Review by M. D. Friedman Jared Smith
portrays the gritty reality of the modern American Dream in his latest book, The Graves Grow Bigger Between Generations (Higganum Hill Books 2008
). His heartfelt, bare-knuckled imagery sticks with you like a warm bowl of stew. His command of language consistently startles you like a wet sheet popping in a summer wind. Sometimes stark, sometimes gentle, Jared makes what is real more real, makes vivid what is hidden, and finally sets us back on our own feet to find our own way.
The opening poem of the volume, "A Silver Zipper," invites us each to look inside:
Whatever is hidden burns brightest
when the time of counting shadows end.
This poem introduces one of the major themes of the volume: how we all strive to beat our own mortality, and how all humans intuitively sense there is something more than the years we have here. It suggests there is an innate greatness to living that endures beyond the things we make and build in our own time:
Most of life is waiting for what comes in.
Most of what comes in was here before.
Beyond the buildings are estuarine islands
where a tall bird waits expectantly.
In the haunting, vernacular, title poem, "The Graves Grow Bigger Between Generations," Jared weaves history and legend to further develop this theme.
I swear I'm going to remember this, and forget the graves,
and forget the markers and forget the names, but I'm going to remember
the smell of furniture polish on old oak banisters, and the dust of books,
and the coolness of old stone buildings in sleepy towns on summer days.
I'm going to remember the too bright eyes of small blonde girls
with their forced bright smiles in silent public rooms and archives
and I'm going to keep on rolling along across America unmarked,
taking the hand of each one and sweeping her off her feet,
making love with each one at the least expected time
and filling my heart with her smile and with her memory
because there is nothing larger than this that I can imagine:
the depth of shadowed rooms, a silent ray of light, purple flowers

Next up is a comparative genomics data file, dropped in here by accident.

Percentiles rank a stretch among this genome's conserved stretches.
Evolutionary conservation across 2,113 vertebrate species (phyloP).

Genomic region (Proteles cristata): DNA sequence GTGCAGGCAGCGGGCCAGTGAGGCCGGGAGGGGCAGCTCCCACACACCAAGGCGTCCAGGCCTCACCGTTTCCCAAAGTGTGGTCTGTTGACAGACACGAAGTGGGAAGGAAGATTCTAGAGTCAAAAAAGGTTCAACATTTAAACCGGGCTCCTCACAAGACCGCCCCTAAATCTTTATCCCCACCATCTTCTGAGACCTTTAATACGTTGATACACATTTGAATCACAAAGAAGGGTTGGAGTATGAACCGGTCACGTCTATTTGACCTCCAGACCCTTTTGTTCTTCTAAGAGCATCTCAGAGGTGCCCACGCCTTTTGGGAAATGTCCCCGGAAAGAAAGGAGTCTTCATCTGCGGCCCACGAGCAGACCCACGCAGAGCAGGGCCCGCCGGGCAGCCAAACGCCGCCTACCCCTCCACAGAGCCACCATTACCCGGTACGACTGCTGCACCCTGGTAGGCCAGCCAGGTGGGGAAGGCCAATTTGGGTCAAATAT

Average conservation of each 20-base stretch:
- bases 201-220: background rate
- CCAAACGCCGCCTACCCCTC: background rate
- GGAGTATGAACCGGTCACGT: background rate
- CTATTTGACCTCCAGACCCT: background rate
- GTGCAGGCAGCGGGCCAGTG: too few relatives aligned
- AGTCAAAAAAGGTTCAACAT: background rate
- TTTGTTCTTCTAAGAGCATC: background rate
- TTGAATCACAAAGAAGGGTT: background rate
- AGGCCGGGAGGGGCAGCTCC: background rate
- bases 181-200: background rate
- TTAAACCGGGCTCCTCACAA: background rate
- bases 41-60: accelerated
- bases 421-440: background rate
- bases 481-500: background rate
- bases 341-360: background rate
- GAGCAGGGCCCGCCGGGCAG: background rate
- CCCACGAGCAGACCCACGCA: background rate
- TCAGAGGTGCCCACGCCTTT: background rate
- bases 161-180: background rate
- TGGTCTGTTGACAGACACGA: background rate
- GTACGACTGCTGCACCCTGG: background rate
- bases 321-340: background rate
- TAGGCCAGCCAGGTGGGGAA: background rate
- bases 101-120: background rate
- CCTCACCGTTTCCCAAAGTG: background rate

and a woman's touch. The graves get ever bigger
from one generation unto the next.
Through this blue collar, grayscale narrative, Jared reveals a profoundly black and white truth. It is how we live that is important, not how we die.
Having so epically explored our fascination with immortality, Jared turns his pen to our difficult relationship with nature. In "Life at the Margins," he notes the irony that no matter how much damage humans do to nature, we will always be integrally linked.
We are a part of so much that is born of sun,
even as we roll away into the watch of space
devoid of hope. The shadows too are lighted.
Jared quickly expands this irony to include how human society invariably damages our own nature. In "Having Never Wanted To Own The Business," he brilliantly describes our human compulsion to own what we do with the metaphor of working away our lives trying to run a business.
A man is 26 miles of intestine stretched above a desk,
running multiple times to the snack machine and urinals,
a sensory input in an electronic web of phone calls to the infinite.
My years are gone.
Once again Jared looks to the strange miracle of our existence for an answer. In "To Be Alive," Jared articulates our situation with the words:
because what else are you going to do with
a universe when all its guts are emptied out.
He then humbly placates our plight with:
I too wish I knew what to do and how to cope,
and sometimes I think that in itself is enough
to be alive.
Throughout this manuscript, Jared challenges the poet to deal with modern societies' major issues. As we travel his landscape of sinew and gears, of transparent shadow and unifying light, we soon realize that, for Jared, it is imperative that culture live up to its responsibility, that poets have a sacred duty to lead us out of the all consuming cycles of self-poisoning and emptiness. Jared throws down his gauntlet to contemporary poets in his poem, "Why Put Up With This Anymore?"
there are ultimately no others who can come before you
whether it is by spoken words or written ones, Poet,
I cannot understand why you hang your head down
and skulk in alleys eating poverty with your words.
In this collection Jared swims through the complex floods of modern life, bobs with the joys and heartbreaks of love, and reaches for the glittering surface above greed and regret. He treads in a world of concrete and flowers, of wires and sunsets, of metal and bees, with the grace and vision of a poet seeking only the truth simply put.
It's not like street yard baseball, this poetry thing anymore,
where you used to lean back with whatever piece of wood you found
lying around and hit each clunker of coal as far as it would go.
With The Graves Grow Bigger Between Generations, Jared Smith has hit one out of the park!
Labels: book, Graves Grow Bigger Between Generations, Jared Smith, M. D. Friedman, poetry, Review